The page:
Home • Polychytrium aggregatum JEL109 v1.0
Polychytrium aggregatum JEL109. Photo by D. Rabern Simmons.
Polychytrium aggregatum JEL109. Photo by D. Rabern Simmons.

Polychytrium aggregatum (JEL109) is a polycentric, inoperculate chytrid species cultured from chitin baiting of a water and detritus sample of Bryant’s Bog taken near the University of Michigan Biological Station in Cheboygan Co., Michigan on Sept 28, 1992. This species was first described by Libero Ajello in 1942 from a bog in New Jersey and was also reported by Ajello in Brazil in 1944. The hyphal-like rhizomycelium of the developing thallus gives rise to intercalary and terminal zoosporangia, varying from generally pyriform to occasionally tuberculate. In Fred Sparrow’s 1960 monograph Aquatic Phycomycetes, he concluded his discussion on the species with, “It is abundant in bogs in Northern Michigan where it is obtained on shrimp chitin bait.” Sparrow’s student Joyce E. Longcore took this to heart when, 32 years later, she isolated JEL109 on chitin bait from one of the sites Sparrow had investigated during his tenure as the Director of the University of Michigan Biological Station. A molecular phylogeny placed P. aggregatum JEL109 outside of the Chytridiales along with other genera of both polycentric and monocentric species (James et al. 2000). A distinct phylogenetic placement and zoospore ultrastructure of Polychytrium and the related genus Karlingiomyces was confirmed by additional studies (James et al. 2006). Longcore and Simmons (2012) examined the ultrastructure of this and related species and described the Polychytriales, with JEL109 representing the type species of the new order. This order has only 5 genera and 6 species discovered thus far and may be the earliest diverging lineage in Chytridiomycotina. Genomic comparisons across orders will elucidate the mechanisms of how polycentricity arose in multiple chytrid orders (Dee et al. 2015), along with helping us fully understand the ecological niche of this order, whose species tend to subside on chitin substrates.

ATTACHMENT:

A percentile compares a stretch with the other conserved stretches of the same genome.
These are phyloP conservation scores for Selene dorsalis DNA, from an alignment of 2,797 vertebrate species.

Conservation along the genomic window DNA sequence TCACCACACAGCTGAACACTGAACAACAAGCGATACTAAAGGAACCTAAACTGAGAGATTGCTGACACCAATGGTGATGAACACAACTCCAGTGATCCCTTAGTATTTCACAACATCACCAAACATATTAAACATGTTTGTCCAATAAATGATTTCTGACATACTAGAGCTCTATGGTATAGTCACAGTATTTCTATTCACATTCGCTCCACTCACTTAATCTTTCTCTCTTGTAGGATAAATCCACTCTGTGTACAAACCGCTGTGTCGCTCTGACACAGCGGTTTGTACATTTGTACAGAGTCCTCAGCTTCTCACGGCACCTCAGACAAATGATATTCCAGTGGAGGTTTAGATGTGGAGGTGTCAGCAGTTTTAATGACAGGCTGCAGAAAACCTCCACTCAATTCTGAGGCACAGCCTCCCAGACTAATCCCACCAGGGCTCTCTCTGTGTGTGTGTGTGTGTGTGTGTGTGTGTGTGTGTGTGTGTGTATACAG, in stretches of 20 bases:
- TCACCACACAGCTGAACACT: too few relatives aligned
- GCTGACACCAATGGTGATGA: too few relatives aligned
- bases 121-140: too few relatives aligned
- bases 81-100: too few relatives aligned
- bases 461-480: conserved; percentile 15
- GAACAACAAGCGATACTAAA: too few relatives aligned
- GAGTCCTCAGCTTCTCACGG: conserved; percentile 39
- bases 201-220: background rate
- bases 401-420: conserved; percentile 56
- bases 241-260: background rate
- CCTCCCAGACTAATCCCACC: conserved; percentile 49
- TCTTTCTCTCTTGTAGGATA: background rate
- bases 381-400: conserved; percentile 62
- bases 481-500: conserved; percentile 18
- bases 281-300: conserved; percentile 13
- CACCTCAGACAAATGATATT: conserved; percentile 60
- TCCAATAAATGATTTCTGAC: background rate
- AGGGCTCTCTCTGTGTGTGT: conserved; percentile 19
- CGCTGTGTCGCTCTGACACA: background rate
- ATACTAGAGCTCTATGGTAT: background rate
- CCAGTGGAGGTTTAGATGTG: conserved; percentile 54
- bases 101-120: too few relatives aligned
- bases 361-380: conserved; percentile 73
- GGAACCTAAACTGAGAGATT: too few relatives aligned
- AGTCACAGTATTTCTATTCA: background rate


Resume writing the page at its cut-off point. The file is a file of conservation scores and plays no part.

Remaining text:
References:

Dee, J. M., M. Mollicone, J. E. Longcore, R. W. Roberson, and M. L. Berbee (2015). Cytology and molecular phylogenetics of Monoblepharidomycetes provide evidence for multiple independent origins of the hyphal habit in the Fungi. Mycologia, 107: 710-728.

James, T. Y., D. Porter, C. A. Leander, R. Vilgalys, and J. E. Longcore. (2000). Molecular phylogenetics of the Chytridiomycota supports the utility of ultrastructural data in chytrid systematics. Canadian Journal of Botany 78: 336-350.

James, T. Y., P. M. Letcher, J. E. Longcore, S. E. Mozley-Standridge, D. Porter, M. J. Powell, G. W. Griffith, R. Vilgalys (2006). A molecular phylogeny of the flagellated Fungi (Chytridiomycota) and a proposal for a new phylum (Blastocladiomycota). Mycologia 98: 860-871.

Longcore, J. E., and D. R. Simmons (2012). The Polychytriales ord. nov. contains chitinophilic members of the rhizophlyctoid alliance. Mycologia 104: 276-294.